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The Noteworthy: Miyazaki & Takahata, Indiewire's Critics Poll, Changes in Jeonju

Film Comment’s best of the year, Raya Martin & Mark Peranson in Mexico, James Gray on American cinema, and an unexpected Guillaume sighting.

Edited by Adam Cook


"The fiction-documentary hybrid takes place in the context of the pending Mayan Apocalypse, when a filmmaker and his guide traverse the Mexican countryside with the goal of making the last movie, a contemporary update of the acid Western. Alex Ross Perry, Gabino Rodriguez and Iazua Larios star in the project, which takes inspiration from the myths of the American West constructed by filmmakers Sam Peckinpah, Monte Hellman and Dennis Hopper."

  • Indiewire has announced the results of their critics poll (Holy Motors strikes again), with individual ballots from all the voters, though you'll have to do some clicking around on your own to look at those. To help you with some of the navigating, here are links to the participating contributors from the Notebook: Adrian Curry, Daniel Kasman, David Phelps, Michael Sicinski, Gina Telaroli, and mine (you have to scroll down to the bottom to find other ballot entries such as "Best Performance" and "Best Undistributed Film").
  • Some disconcerting news from Jeonju: 8 employees have resigned from JIFF, including Ji-Hoon Jo, the programmer behind the Jeonju Digital Project. The festival appointed a new festival director, Ko Suk-man, a few months ago, and word is that he has a very different vision for the festival, which until now has earned an impressive reputation as a beacon for cinephilia.


  • Above: via Vermillion and One Nights, a "photograph of Cafe Ginza at Buchanan Street in San Francisco on December 9 1941":
"It speaks volumes, many different stories ... the Japanese American Community of the prewar era, the strange calmness of the morning after Japanese attack on U.S. soil, the photographer who took this photograph (John Collier), and the demise that would fall upon the proprietor of the Cafe and the doctor next door in coming years. But for now, we would visit Bukkyo-Kai Hall (Buddhist Temple Hall) and Kinmon Hall (Kinmon is the literal translation of “Golden Gate”) on the nights of 6 and 7 of December, to entertain ourselves with three movies."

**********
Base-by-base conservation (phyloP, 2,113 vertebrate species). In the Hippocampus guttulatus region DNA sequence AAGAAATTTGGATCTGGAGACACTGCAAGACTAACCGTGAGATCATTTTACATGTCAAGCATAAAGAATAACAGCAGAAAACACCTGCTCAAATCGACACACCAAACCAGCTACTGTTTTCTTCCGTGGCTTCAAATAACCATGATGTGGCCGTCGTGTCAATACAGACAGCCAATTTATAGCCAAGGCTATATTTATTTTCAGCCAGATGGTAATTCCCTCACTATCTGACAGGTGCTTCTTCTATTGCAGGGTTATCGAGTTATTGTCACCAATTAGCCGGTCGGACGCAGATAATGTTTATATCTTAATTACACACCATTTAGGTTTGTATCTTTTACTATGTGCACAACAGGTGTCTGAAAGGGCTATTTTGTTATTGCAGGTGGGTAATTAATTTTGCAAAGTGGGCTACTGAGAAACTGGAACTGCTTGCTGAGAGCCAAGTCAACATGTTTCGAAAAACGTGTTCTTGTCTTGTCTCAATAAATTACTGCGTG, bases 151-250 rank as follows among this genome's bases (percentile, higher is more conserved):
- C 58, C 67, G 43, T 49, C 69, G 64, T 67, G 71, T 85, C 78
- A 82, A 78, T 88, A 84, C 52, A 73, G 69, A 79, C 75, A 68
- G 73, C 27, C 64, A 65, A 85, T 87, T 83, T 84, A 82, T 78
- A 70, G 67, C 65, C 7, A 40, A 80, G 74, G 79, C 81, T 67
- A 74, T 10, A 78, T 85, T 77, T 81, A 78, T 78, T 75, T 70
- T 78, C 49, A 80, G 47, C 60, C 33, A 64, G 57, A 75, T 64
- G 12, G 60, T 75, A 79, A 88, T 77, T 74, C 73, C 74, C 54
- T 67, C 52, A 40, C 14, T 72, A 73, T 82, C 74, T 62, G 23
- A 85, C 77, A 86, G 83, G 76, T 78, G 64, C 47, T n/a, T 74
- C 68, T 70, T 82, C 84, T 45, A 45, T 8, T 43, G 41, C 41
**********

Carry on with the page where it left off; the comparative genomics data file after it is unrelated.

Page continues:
• Via Indiewire, Jessica Kiang interviews James Gray about his new film (apparently reverted back to the title "Lowlife") and the state of American movies:

"[Class is] not discussed in American life very much -- there’s a notion that social or economic class divides don’t exist when of course they do. But that wasn't always true in film -- think of John Ford, it’s always all over his films. The idea of Vertigo is partly genius because of social class -- the idea is he has to make Kim Novak up to the fancier version of Kim Novak in order to rekindle his obsession. So class becomes part of that story. Today, I mean, what social class can you find if someone’s a fucking Spider-Man? What the fuck does that mean?"

From the archives.

"Certain directors of films, whose work André Bazin analyzed so scrupulously, will only remain in man’s memory because their names will be read in his books. Their worth is not in question. To tell the truth, it matters little to me. I’m grateful to them for having inspired a clear poet, an artist who, by dint of objective humility, made his work the moving expression of his generous personality."

I haven’t seen the latest Spider-man, but isn’t the whole appeal of the character that he’s a young wise-cracking middle-class guy who has to deal with things like washing his costume and keeping up grades and part-time jobs? Gray should have picked a more accurate superhero target.
More info on Jeonju plus a personal letter from Yoo Un-Seong, whose dismissal started the situation this summer.
That Renoir quote is great, thanks.

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